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Publication numberUS4444661 A
Publication typeGrant
Application numberUS 06/369,320
Publication dateApr 24, 1984
Filing dateApr 16, 1982
Priority dateApr 16, 1982
Fee statusPaid
Also published asDE3313271A1, DE3313271C2
Publication number06369320, 369320, US 4444661 A, US 4444661A, US-A-4444661, US4444661 A, US4444661A
InventorsMark E. Jackson, Monty E. Vincent, Attila Vadnay
Original AssigneeGelman Sciences Inc.
Export CitationBiBTeX, EndNote, RefMan
External Links: USPTO, USPTO Assignment, Espacenet
Filter device
US 4444661 A
Abstract
A disposable filter device having a plastic housing with inlet and outlet chambers separated by a filter disc sealed within the housing, the housing being readily disassemblable after use to remove the filter disc for identification or analysis of the material filtered from the fluid.
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Claims(4)
What is claimed is:
1. A disposable filter device comprising a housing which includes two organic plastic moldings, each of said moldings having a cylindrical side wall and an end wall with a fluid opening adjacent the center thereof and with an annular surface adjacent the periphery thereof and concentric with said cylindrical side wall, the cylindrical side walls of said two moldings being in abutting telescoped relationship; a filter disc with the periphery thereof positioned between said annular surfaces of said two moldings; a resilient seal ring between the periphery of said filter disc and one of said annular surfaces; and an annulus of organic plastic surrounding the telescoped end walls of said moldings and maintaining said moldings in assembled relationship with the side walls thereof telescoped together sufficiently to compress and seal the periphery of the filter disc and seal ring between said annular surfaces, said annulus being unbonded to said organic plastic moldings and having at least one circumferential portion of reduced cross-section thereby to render the annulus deformable such that the annulus can be deformed for removal thereof from said plastic moldings whereby said moldings can be disassembled for removal of the filter disc therefrom.
2. A filter device as set forth in claim 1 wherein said annulus of organic plastic has radially inwardly extending flanges at the axial ends thereof which bear against the end walls of said moldings.
3. A filter device as set forth in claim 1 wherein said annulus of organic plastic is molded in situ against said telescoped cylindrical walls of the moldings.
4. A filter device as set forth in claim 1, 2 or 3 wherein said annulus of organic plastic has two diametrically opposed circumferential portions of reduced cross section.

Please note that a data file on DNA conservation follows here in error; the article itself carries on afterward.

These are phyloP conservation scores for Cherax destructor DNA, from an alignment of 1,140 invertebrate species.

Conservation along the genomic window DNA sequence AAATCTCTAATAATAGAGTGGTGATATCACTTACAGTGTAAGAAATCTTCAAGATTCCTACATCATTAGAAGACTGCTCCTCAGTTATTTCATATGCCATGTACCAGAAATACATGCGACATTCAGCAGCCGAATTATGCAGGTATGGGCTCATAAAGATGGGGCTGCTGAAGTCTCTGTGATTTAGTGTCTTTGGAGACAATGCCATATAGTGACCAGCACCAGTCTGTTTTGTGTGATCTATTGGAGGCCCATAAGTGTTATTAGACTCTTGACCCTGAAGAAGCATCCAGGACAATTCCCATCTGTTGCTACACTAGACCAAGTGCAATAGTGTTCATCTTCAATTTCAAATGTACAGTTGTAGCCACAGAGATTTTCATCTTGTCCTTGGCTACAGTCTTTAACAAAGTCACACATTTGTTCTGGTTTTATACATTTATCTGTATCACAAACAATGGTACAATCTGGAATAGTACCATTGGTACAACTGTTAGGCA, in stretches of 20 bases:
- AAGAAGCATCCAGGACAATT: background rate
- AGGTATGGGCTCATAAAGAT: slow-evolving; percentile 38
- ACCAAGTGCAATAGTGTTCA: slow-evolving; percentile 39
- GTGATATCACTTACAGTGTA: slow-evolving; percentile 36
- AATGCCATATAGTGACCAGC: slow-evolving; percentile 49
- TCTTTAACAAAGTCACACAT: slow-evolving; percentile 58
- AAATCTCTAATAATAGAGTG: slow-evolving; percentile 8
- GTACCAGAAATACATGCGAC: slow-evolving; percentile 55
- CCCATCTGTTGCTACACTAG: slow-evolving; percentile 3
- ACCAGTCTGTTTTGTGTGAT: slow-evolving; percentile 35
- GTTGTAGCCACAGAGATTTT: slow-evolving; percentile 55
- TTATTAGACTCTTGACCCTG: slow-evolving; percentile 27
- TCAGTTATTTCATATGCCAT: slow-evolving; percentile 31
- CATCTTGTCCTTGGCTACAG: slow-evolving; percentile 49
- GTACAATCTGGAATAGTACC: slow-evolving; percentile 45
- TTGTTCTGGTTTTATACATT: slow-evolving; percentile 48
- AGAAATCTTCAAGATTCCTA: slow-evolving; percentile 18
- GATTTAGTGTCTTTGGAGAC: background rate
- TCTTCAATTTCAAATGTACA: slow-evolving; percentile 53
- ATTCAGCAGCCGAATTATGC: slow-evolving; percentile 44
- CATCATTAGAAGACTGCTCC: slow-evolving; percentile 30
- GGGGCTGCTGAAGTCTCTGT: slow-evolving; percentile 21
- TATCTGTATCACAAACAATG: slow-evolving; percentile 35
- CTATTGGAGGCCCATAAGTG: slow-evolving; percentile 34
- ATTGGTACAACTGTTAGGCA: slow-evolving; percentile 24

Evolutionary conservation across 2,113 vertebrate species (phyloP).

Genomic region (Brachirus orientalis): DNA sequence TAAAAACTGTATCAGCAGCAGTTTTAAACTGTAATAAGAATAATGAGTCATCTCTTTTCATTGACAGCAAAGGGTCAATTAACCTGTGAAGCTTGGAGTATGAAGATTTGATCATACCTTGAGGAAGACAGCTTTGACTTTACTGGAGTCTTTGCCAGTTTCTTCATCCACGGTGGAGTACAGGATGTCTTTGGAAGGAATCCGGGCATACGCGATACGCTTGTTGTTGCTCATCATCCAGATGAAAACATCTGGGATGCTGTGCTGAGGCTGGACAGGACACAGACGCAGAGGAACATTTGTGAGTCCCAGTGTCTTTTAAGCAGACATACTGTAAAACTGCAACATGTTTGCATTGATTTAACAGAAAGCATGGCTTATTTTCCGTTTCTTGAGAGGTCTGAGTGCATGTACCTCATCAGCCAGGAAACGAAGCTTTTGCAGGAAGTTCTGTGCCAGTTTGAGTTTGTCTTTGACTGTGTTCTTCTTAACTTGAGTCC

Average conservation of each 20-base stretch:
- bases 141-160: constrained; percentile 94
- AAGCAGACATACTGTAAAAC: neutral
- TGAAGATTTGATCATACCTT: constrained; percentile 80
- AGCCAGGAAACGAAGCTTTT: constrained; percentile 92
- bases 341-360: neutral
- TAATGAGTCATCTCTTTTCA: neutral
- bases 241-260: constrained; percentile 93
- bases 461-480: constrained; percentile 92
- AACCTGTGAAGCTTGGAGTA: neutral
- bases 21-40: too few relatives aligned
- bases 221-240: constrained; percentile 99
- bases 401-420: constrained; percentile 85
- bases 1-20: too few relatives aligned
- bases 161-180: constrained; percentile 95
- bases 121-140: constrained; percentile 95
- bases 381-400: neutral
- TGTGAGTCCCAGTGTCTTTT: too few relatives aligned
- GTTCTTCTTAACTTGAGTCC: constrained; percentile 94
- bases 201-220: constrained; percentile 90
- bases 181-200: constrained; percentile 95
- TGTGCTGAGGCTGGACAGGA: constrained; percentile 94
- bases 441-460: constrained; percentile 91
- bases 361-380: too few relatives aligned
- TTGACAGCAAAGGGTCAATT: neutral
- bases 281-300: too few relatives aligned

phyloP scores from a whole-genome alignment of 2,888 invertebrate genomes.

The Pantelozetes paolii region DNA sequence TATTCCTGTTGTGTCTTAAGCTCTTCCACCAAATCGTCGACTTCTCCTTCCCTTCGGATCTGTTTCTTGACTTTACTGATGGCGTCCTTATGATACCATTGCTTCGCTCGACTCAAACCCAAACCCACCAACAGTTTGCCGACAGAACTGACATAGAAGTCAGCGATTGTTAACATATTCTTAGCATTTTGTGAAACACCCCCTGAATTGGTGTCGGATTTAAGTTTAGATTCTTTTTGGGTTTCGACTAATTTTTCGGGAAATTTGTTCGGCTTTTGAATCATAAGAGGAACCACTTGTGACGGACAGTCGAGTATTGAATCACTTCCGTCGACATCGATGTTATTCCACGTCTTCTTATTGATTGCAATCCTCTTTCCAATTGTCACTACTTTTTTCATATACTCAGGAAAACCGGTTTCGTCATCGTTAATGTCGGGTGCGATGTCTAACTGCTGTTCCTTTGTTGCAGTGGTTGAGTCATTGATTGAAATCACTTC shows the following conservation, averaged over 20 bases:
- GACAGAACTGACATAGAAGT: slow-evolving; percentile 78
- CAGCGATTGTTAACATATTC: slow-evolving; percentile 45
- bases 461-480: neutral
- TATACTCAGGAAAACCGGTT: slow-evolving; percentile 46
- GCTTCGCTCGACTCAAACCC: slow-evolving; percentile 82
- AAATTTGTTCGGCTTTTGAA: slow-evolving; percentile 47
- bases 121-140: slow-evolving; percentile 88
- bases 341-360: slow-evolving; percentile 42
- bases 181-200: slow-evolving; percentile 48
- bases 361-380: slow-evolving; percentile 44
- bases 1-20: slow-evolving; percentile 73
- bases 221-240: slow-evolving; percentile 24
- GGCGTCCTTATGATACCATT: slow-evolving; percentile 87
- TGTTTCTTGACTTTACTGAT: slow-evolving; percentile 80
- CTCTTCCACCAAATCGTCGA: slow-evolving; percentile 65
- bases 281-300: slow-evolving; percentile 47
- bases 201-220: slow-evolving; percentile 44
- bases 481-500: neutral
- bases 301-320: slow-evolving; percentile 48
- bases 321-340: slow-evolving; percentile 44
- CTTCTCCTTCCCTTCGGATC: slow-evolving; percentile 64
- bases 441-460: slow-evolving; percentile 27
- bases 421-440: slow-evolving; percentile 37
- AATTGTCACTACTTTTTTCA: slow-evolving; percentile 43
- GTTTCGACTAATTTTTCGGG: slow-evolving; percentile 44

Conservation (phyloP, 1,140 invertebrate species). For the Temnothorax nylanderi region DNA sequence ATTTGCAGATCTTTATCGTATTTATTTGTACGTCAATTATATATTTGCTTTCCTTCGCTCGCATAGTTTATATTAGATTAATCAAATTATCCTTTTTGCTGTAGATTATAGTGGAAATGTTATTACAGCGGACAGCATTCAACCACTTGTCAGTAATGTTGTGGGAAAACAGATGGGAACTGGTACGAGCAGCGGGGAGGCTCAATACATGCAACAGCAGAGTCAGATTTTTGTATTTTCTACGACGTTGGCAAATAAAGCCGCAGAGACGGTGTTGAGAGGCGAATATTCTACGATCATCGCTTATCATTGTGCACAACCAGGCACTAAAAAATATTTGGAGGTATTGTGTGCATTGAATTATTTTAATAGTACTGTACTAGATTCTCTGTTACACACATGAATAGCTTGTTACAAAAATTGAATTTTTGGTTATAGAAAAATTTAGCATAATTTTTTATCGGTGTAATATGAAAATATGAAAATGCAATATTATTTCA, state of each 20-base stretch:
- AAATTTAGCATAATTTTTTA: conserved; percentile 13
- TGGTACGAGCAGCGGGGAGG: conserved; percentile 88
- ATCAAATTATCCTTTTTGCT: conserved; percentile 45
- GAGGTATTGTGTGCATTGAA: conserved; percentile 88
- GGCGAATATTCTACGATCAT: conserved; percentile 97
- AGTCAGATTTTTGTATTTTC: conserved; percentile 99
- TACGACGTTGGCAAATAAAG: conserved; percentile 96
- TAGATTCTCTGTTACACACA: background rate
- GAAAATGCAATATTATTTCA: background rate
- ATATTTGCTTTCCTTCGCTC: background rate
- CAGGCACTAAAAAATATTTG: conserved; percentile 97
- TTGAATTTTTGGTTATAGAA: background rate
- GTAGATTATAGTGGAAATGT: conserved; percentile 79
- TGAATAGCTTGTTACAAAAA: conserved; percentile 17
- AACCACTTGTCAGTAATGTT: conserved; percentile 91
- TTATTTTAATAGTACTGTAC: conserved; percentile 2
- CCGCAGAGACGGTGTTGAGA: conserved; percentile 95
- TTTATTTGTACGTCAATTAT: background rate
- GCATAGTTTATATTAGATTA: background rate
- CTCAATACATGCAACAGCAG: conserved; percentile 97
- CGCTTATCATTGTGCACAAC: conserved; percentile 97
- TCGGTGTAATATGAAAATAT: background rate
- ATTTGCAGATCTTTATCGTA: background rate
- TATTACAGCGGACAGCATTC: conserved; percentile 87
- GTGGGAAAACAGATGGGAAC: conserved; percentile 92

Description
TECHNICAL FIELD

This invention relates to a disposable in-line filter of the type having a housing divided into inlet and outlet chambers by a filter membrane having its periphery sealed to the housing, the filter of this invention being readily disassemblable so that the filter membrane can be removed as for identification or analysis of the material filtered from the fluid during use of the filter.

BACKGROUND ART

Disposable in-line filters are conventionally made of two molded organic plastic housing components with peripheral flanges which are permanently sealingly bonded together with the periphery of the filter membrane therebetween. Such in-line filters can be made at relatively low cost; however, after use the filter membrane cannot be removed intact for identification and analysis of materials thereon resulting from: the filtration. Disassemblable in-line filters enabling filter membrane removal after filtration are known; however, they have been of costly construction rendering it uneconomical to dispose of them after just one use. On the other hand, reuse of such filters is likewise uneconomical because of the cleaning operations required between uses.

The filter device of the present invention is readily disassemblable for filter membrane removal after use but yet of relatively low cost construction to the end that it can be disposed of after just one use without economic sacrifice.

BRIEF DESCRIPTION OF THE INVENTION

In accordance with the present invention the filter housing comprises two organic plastic moldings with cylindrical side walls which telescope together in abutting relationship, the moldings having end walls with annular surfaces adjacent their peripheries. The filter membrane is positioned with its periphery between the annular surfaces, there being a seal ring of resilient material between one of the annular surfaces and the periphery of the membrane such that when the cylindrical side walls of the moldings are telescoped together the periphery of the membrane is sealed to the housing. A deformable annulus of organic plastic surrounds the telescoped side walls of the moldings to maintain the moldings in their assembled relationship with the membrane sealed therein prior to and during filtration, but the annulus of organic plastic being easily removable by deformation thereof after filtration whereby the moldings can be disassembled and the filter membrane removed. In the preferred embodiment to be described the annulus of organic plastic is molded around and against the telescoped side walls of the moldings as a final step in the manufacture of the filter device. Also, in the preferred embodiment the annulus of organic plastic is rendered readily deformable by molding it with at least one and preferably two diametrically opposed circumferential portions of reduced cross section so that such circumferential portions can be easily stretched or fractured for removal of the annulus.